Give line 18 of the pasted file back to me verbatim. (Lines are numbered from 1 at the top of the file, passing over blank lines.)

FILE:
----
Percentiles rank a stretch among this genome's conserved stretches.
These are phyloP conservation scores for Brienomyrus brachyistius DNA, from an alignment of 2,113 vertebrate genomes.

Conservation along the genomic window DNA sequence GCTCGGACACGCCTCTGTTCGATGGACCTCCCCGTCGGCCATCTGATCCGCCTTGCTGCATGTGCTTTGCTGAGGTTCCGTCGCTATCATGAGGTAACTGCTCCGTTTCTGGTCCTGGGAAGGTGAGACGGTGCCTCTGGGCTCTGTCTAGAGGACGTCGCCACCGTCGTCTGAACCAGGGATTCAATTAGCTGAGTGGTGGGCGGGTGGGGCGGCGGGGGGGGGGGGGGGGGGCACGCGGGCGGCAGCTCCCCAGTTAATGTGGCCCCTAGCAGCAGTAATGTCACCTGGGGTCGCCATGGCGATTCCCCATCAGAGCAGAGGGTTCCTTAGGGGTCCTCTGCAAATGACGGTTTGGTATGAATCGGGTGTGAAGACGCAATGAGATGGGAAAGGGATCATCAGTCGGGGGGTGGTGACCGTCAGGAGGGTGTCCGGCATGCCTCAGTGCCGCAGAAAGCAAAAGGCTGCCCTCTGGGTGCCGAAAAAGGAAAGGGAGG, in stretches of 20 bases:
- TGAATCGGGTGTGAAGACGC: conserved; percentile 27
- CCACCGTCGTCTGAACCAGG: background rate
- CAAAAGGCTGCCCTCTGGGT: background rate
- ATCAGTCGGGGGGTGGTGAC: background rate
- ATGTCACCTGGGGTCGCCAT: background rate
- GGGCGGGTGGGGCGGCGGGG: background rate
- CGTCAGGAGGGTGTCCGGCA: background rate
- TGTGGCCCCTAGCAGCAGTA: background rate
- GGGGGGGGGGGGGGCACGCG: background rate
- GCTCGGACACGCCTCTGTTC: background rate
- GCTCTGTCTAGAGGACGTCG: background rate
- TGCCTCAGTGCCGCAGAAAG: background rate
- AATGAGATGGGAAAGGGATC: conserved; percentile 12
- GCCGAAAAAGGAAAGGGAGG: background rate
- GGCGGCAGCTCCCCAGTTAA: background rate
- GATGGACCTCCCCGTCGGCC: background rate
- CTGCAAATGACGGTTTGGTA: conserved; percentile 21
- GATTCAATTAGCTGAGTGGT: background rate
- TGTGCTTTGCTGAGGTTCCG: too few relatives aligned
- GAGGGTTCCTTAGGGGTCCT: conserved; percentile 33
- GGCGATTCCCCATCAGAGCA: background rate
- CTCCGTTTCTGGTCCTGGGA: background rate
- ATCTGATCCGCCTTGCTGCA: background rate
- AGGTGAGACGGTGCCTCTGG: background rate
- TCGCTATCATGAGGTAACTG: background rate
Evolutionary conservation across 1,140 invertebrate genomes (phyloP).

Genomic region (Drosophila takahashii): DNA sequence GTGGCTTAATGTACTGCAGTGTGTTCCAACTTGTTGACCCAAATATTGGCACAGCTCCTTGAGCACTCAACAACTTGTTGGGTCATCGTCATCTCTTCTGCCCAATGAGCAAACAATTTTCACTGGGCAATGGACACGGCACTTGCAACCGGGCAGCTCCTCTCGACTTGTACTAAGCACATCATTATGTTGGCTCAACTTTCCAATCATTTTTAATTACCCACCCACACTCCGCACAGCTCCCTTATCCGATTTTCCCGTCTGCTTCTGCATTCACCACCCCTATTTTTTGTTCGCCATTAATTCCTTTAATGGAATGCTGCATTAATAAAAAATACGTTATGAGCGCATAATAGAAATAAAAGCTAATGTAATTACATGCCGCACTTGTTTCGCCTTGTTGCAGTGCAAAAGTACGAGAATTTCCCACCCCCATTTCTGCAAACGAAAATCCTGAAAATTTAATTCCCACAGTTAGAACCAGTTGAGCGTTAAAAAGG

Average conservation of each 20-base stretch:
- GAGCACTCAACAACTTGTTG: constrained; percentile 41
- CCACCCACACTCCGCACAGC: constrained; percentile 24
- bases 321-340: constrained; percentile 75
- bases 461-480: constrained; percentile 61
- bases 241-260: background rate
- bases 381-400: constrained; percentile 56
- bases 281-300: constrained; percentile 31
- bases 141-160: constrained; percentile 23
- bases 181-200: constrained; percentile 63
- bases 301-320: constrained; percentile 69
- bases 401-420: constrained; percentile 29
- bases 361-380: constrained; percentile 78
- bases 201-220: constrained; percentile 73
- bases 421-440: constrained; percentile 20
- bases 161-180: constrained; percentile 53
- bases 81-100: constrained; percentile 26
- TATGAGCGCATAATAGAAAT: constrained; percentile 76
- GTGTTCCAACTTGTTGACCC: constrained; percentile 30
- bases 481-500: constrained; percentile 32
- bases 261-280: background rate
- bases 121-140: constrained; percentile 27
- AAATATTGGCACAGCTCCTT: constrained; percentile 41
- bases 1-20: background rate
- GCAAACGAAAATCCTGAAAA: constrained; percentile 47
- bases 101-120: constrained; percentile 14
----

- GGCGGCAGCTCCCCAGTTAA: background rate